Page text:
Leaving a job due to workplace bullying
Some things hurt to write about, even years later, but often those stories are important ones to tell.
I was the target of workplace bullying, although it took quite some time before I recognized that was what I should call it. While I knew intellectually that workplace bullying existed, it took a great deal of reflection to realize that was the right label to apply to the experiences I’d had.
Up until the time that I experienced the bullying, I was very confident in my work as a mental health nurse. I was good at my job, and this was something that my colleagues as well as patients recognized and respected.
The problems with the team leaders involved in the bullying began a couple of years beforehand. As far as I can tell it originated because they had heard through the grapevine about my mental illness, and as a result didn’t want to hire me. I filed a union grievance because the way it was done was so blatantly unfair, and I won. I won the grievance, but from that point I was marked as the enemy.
Things really started to go sideways when a colleague who I had a complicated relationship with outside of work made a complaint that I was bullying him. He was angry at me for personal reasons and that was how he decided to try to get back at me. The real problem, though, was this offered a perfect opportunity for the team leaders to justify taking their treatment of me to a whole new level.
It was a mix of both subtle and blatantly overt attacks on my reputation and professional competence. Anything I brought up was immediately attacked, and the attacks extended not only to the ideas I raised but also to me as a professional and as a person. Even when I raised concerns about important issues like patient safety, I was made out to be the source of the problem. I was not a team player. I was unprofessional, disrespectful, incompetent, etc., etc.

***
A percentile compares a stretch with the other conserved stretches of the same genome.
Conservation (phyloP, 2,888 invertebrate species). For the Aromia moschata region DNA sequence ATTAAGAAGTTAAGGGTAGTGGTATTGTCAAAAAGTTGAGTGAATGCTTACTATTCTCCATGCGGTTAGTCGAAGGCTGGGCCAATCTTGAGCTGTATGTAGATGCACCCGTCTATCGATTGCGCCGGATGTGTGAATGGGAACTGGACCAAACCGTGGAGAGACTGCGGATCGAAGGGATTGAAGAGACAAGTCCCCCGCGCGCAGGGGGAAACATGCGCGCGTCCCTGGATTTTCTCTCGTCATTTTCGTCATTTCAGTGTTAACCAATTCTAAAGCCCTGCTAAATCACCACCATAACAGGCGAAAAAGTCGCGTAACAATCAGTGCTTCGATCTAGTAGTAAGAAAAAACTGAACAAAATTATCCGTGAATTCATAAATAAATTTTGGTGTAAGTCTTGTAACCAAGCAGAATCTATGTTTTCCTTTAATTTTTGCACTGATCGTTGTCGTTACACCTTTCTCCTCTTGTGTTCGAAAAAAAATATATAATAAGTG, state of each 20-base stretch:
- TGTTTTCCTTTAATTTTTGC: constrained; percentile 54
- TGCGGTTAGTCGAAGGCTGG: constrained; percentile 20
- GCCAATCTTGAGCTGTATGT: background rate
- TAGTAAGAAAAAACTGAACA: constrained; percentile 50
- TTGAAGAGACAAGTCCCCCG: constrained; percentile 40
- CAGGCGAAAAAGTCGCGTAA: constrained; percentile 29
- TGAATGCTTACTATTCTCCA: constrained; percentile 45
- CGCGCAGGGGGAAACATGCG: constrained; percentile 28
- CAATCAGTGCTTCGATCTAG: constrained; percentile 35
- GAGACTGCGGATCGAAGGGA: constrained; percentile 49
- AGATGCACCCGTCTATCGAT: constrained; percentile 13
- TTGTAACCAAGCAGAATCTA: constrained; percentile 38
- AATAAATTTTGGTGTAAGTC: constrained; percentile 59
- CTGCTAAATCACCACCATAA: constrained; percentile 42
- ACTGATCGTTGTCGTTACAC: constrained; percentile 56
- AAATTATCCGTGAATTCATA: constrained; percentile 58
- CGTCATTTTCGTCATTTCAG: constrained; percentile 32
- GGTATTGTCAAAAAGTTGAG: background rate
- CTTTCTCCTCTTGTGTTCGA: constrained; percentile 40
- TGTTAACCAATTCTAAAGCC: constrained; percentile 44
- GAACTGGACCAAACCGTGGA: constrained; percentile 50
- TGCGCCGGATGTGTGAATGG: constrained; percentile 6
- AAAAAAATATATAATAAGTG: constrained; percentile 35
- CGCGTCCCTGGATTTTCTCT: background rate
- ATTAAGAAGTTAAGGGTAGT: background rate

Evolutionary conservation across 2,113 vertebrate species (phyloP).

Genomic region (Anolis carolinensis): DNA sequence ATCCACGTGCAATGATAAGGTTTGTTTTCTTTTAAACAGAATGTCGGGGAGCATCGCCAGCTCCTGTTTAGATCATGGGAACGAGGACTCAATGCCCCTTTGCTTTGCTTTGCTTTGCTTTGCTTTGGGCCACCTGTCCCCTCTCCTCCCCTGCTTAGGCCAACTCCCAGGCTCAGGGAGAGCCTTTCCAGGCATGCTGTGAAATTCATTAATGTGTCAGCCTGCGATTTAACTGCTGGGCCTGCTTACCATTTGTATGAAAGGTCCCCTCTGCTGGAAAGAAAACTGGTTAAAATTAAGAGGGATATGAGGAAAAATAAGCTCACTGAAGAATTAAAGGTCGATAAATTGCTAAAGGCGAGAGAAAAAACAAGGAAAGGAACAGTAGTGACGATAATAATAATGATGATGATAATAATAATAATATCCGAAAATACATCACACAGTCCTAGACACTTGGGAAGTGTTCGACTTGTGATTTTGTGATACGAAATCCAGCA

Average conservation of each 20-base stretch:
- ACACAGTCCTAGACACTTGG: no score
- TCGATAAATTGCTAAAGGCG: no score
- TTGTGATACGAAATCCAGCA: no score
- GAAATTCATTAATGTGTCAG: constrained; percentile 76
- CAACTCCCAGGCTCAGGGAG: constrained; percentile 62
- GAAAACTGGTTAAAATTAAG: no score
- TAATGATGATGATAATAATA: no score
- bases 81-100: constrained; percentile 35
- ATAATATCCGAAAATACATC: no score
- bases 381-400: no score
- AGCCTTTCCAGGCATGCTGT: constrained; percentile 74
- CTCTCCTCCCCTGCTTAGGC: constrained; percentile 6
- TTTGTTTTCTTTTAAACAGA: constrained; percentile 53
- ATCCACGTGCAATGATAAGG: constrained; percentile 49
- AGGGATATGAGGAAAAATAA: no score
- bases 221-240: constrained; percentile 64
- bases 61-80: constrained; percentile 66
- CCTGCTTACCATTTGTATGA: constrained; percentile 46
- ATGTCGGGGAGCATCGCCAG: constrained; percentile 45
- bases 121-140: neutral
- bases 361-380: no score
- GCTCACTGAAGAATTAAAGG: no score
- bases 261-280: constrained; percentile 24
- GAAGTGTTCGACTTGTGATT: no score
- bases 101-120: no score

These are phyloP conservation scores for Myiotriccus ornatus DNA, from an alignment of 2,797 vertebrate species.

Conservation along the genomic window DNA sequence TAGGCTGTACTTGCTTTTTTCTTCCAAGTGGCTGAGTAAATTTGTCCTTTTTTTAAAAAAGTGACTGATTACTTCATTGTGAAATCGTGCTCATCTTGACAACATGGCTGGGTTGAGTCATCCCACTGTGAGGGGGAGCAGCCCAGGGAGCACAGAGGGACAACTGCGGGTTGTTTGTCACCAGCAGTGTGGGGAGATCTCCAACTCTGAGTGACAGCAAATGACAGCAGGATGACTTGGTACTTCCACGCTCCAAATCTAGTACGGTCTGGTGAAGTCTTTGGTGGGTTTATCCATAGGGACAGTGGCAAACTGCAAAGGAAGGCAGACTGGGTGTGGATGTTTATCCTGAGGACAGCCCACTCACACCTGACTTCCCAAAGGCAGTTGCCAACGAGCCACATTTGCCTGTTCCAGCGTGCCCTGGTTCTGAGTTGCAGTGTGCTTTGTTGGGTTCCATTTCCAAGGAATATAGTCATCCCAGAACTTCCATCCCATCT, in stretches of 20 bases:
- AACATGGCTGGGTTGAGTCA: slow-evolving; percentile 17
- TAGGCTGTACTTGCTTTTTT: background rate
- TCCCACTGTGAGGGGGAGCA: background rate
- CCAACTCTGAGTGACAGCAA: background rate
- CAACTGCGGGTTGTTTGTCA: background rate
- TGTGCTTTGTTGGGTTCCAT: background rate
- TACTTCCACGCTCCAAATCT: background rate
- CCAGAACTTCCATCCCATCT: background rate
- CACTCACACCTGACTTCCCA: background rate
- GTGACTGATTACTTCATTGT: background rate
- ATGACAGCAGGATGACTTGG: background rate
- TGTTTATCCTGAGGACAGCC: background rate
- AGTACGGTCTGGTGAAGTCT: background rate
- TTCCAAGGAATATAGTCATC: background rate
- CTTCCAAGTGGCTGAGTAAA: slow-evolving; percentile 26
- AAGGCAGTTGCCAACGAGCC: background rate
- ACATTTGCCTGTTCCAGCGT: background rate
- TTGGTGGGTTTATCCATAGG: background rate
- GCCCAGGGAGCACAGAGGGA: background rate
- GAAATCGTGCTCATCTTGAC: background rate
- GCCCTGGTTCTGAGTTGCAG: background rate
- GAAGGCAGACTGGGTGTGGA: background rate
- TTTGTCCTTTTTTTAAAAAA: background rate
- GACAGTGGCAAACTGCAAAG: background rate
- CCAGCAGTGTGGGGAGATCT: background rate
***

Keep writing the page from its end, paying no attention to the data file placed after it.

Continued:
I knew I was an excellent nurse, but the frequent attacks made me start to question myself and my own abilities. I felt attacked from all sides, including by the organization I worked for that allowed this kind of thing to happen. I was crying multiple times daily. I felt like work was systematically excising the life out of me, and I was terrified it was going to cause a relapse of my mental illness.
I started thinking about how I could get out of that situation. Having a bully for a manager and supervisor was going to make it difficult. I was feeling really betrayed by the entire organization I worked for, and the thought of continuing to work for them made me feel ill. The bullying happened because the organization culture fostered that kind of thing; this was not something that was or would be an isolated incident. I knew that if I resigned without having another job in place, based on my union contract I could risk losing the seniority, vacation time, and other things I’d built up if I didn’t get a new job within 6 months. It was a risk, but nurses are in demand and I didn’t think it would turn out to be too much of an issue.